And I do kind of think that while everyone should do this, it is something that women in particular (as the main targets/consumers of a lot of these things) need to push back on. Because for example, when advertisers use normal-looking women to model their stuff, they see sales drop off. So while women say they want better representation, they don't like it when they see it, so why would advertisers show it? They give us what we want and what will sell their stuff, and right now, a lot of women don't want that, whether they know it or not.

We can also do it by not negatively commenting on a woman's looks. Like, ever. Even women who get plastic surgery, or women who wear certain things past the age that we think is "appropriate" or comments like this from the article:

the best that even Marlo Thomas can achieve is a face that—forgive me, dear Marlo—looks pinched and pulled, like a taffy mask

Stop this. We have got to work on changing our own internal bias that favors younger/thinner/taller/whiter/whatever so that we can accept a greater variety of women to exist on the beauty spectrum. Because once we actually feel that way we'll then start responding enthusiastically when we see women like this represented in movies, ads and TV shows, and we'll start seeing more of them; and broad representation is the kind of thing that really changes cultural mindsets.

No more pretending to enjoy myself in a bikini on a boat.

Bikinis aren't something only young women can wear! I didn't start wearing a bikini until I got into my thirties and immediately regretted not having done it sooner. Now, you can hardly get me out of one in the summer. Helen Mirren and this 50+ year old swimsuit model would probably agree!
posted by triggerfinger at 12:14 PM on March 7, 2016 [17 favorites]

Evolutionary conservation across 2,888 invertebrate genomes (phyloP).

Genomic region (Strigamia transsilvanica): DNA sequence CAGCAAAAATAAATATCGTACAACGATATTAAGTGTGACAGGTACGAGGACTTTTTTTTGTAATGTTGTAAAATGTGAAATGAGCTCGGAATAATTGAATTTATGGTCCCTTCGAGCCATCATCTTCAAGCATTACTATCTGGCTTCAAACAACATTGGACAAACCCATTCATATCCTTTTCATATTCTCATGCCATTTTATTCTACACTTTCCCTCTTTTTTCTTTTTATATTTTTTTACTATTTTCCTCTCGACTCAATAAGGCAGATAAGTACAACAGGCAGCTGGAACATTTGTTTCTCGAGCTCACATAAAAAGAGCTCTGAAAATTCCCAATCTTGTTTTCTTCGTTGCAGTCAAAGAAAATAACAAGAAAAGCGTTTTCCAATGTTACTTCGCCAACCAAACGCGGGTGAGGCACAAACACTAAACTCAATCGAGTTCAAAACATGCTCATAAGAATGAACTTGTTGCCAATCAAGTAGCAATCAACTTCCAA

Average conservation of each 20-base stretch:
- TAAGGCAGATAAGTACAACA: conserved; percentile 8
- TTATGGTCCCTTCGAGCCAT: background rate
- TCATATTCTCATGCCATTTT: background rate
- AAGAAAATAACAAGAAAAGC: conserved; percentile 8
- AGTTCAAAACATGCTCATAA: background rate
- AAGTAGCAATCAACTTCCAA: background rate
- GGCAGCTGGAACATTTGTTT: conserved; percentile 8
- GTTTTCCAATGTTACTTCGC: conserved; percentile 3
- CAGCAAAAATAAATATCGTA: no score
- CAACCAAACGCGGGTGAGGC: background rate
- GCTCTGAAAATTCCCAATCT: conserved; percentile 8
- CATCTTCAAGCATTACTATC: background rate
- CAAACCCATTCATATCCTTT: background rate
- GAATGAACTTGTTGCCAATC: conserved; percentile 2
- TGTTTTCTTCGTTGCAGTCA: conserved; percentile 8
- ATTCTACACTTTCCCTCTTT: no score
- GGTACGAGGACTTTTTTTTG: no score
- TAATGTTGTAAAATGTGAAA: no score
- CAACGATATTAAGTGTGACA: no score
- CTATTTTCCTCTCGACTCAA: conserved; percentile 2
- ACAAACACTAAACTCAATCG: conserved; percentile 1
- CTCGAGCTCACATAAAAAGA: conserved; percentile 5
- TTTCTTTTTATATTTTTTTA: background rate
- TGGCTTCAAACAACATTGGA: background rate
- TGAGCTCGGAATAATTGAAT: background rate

I looked "younger than my age" for most of my adult life and it was mostly annoying... carded at 27? Ugh. I started catching up with my age when my health started to decline, then my partially-successful weight loss (still 60 pounds to go) has made my goofy double chin turn into wrinkles (not to mention other areas of sagging skin) and my worst nightmare is now coming true... I look in the mirror and notice how I am starting to look like my father. AAAAAAARRRRRRGGGGGGGGHHHHH.

Of all the topics to 'face' on a Monday, this is the worst.
posted by oneswellfoop at 12:23 PM on March 7, 2016


BUUUUULLLLLSHIT.

Amen to that, too.
posted by MonkeyToes at 12:24 PM on March 7, 2016 [1 favorite]


What is it about society, or Life in general, or something, that squeezes all the juice and verve out of so many of us in the over-40 crowd?

I don't know about everyone else but once I crossed over that 40s barrier the best in thing in life was realizing that my juice and verve is for me to use how I want and not for wasting on entertaining others. There is a deep quiet joy in my life that I would not trade for being young again.
posted by srboisvert at 12:55 PM on March 7, 2016 [18 favorites]


I do not know how I look to others, but I do know that my son pointed out to me that I am probably closer to death than to college now that I am in my mid 50s.
posted by AugustWest at 12:58 PM on March 7, 2016 [2 favorites]